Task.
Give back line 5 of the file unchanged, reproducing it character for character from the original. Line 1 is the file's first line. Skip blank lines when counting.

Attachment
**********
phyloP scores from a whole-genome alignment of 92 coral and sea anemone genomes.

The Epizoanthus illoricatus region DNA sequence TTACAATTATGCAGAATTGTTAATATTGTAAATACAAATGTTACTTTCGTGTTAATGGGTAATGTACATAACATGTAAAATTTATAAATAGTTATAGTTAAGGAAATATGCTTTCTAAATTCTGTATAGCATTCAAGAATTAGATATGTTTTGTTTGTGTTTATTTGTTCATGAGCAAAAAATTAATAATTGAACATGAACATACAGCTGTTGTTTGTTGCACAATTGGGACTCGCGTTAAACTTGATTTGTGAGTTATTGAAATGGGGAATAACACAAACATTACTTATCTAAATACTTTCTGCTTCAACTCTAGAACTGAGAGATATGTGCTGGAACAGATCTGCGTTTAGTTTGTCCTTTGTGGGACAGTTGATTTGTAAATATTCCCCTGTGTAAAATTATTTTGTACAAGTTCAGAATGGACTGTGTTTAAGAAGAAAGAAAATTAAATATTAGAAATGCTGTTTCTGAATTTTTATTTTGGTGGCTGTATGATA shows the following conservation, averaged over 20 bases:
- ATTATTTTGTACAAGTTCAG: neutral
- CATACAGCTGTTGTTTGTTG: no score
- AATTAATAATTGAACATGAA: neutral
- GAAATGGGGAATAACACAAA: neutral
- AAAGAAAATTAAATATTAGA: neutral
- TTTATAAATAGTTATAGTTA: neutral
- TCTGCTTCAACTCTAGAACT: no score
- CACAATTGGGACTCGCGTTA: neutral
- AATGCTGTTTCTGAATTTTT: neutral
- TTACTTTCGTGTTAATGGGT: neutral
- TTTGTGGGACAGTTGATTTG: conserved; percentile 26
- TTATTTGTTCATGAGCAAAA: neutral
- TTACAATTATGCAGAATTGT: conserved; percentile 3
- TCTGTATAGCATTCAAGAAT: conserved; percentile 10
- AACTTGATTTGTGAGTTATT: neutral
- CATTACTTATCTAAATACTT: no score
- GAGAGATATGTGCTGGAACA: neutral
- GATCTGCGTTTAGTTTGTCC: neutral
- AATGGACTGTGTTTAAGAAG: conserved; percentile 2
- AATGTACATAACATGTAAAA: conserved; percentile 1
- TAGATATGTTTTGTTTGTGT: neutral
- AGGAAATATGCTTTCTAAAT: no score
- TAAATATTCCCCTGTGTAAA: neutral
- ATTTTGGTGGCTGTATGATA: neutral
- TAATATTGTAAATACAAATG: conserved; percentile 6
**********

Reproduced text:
- AATTAATAATTGAACATGAA: neutral